Ever heard of money flipping? It’s a new scheme doing the rounds on Facebook and social media that promises to turn your £50 into potentially thousands. So how do you do that? Simple really, you pay others to get onto the bottom rung of a pyramid and then recruit more people to move you up a level and get paid yourself. What makes it so dumb is that it doesn’t even try to have the legitimate veneer of famous pyramid schemes of the past. It’s a Ponzi scheme, plain and simple, but what is one of those and who was Charles Ponzi, the man the scams are named after.
On this week’s podcast, Simon Lambert, Lee Boyce and Georgie Frost step back to America in 1920 to find out how Ponzi soared and then crashed – and look at the new money flipping scheme that has brought a trick as old as time to today’s digital age.
Welcome to another episode of This is Money, brought to you in partnership with NS&I. This week, Editor Simon Lambert and Consumer Affairs Editor Lee Boyce team up with Georgie Frost to deliver you the best of financial journalism and analysis this week. And who knows where Brexit will take us, but the simple fact is for now Europe still has a profound effect. Most notably Germany this week, as serious instability at Deutsche Bank, the country’s largest bank, and massive job cuts at Commerzbank, it’s second biggest, are sending waves through the banking sector this side of the channel. It’s not all bad news for the Germans though, as their budget supermarket Aldi is eating up more of the market share in Britain, though it seems at the expense of their own profits as well. Sustainable strategy? We’ll have to wait and see.
Also on the show, the World Economic Forum raises its estimation of the British economy, the Help to Buy scheme has run its course, BHS gets a digital resurrection, and the gang give their favourite of their 50 top savings tips.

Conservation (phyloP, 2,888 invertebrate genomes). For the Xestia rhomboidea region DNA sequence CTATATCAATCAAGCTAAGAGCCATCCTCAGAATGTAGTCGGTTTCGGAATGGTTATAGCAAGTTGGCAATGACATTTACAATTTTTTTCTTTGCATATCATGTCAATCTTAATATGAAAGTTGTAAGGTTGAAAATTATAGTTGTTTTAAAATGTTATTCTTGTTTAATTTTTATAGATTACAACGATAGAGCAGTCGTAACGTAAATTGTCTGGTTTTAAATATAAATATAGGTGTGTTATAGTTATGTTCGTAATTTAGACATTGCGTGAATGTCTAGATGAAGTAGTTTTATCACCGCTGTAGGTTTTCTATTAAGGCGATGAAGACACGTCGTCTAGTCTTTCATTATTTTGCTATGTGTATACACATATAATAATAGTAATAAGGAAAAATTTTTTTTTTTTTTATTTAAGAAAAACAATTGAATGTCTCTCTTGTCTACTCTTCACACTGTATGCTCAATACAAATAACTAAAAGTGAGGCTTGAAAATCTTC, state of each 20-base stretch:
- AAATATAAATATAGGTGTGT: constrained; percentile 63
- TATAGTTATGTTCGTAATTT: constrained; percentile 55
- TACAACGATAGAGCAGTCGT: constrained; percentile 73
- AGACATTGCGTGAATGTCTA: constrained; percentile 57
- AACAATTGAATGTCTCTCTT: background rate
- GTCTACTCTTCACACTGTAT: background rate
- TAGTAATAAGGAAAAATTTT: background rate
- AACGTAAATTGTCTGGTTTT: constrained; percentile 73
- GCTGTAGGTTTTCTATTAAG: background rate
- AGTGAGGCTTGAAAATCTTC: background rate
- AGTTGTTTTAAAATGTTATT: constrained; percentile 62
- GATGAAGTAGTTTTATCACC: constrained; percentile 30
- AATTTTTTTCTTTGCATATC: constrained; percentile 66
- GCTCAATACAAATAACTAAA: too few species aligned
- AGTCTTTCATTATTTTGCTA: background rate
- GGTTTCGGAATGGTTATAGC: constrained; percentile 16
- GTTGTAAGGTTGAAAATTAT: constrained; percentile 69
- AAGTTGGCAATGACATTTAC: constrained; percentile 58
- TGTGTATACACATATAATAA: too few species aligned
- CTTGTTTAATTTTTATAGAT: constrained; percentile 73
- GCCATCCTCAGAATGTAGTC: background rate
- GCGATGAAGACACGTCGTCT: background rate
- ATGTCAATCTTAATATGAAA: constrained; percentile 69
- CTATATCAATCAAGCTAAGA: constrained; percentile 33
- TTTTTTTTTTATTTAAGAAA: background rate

This is Money is presented by Georgie Frost, in partnership with NS&I.
Welcome to This is Money, presented in partnership with NS&I. On this episode we're seeing the quicksand deepening for savers, as another base rate cut looms, and savings rates plummet through the floor. Bad news especially those under 30, the so-called Millenials or YOLO Generation. But is it their fault they know so little about money, and have even less hope for the future? We'll also be looking at some spare change that could bring you a mint, critical illness insruance that doesn't necessarily cover you for critical illnesses, and the greatest weapon in the fight against scammers: Information.
This is Money is presented by Georgie Frost, in partnership with NS&I
Once again, it's time for This is Money, in partnership with NS&I. This week, Editor Simon Lambert and Consumer Affairs Editor Lee Boyce from the Financial Website of The Year team up with Financial Broadcaster of the Year Georgie Frost, to boldly proclaim the dust settled on post-Brexit Britain. Well, sort of. With pre-Brexit employment figures, and post-Brexit CPI and RPI all out, a lot of people might be unhappy with the results. Not least as Current Accounts and Annuities are slashed, and pensions deficits and house prices continue to soar. Are we in a bit of a slump, or is this just the landscape now? We'll take you through it all, and also take a look at thousands of electricity customers being over-billed due to an Imperial legacy, and Lee Boyce waxes lyrical on the joys of living at the seaside. This is Money is presented in partnership with NS&I.
On this edition of This Is Money, Editor Simon Lambert and Personal Finance Editor Rachel Rickard-Strauss are in to talk more Brexit fall-out, of course; will Mark Carney’s reassuring tones be enough to steady the ship, as Sterling falls further than we've seen since Walter Mondale was a relevant cultural reference?
We’ll also be looking at property fund lockouts, and why you should NEVER trust them with your pension. And stay tuned to the end as we have a rare win for the little guy, to the tune of £19 Billion!
This is Money is presented in partnership with NS&I, and hosted by Georgie Frost.
Whisky is probably the best known of Scotland's manufactured products. Exports have increased by 87% in the past decade and it contributes over £4.25 billion to the UK economy, making up a quarter of all its food and drink revenues.
Scotland main producing area is Speyside and from today the 17th 'The Spirit of Speyside Whisky Festival' celebrates the national drink until the 2nd of May.
So how much impact does one product like this have on the local and national economy?
Georgie speaks to James Campbell, Chairman of 'The Spirit of Speyside Whisky Festival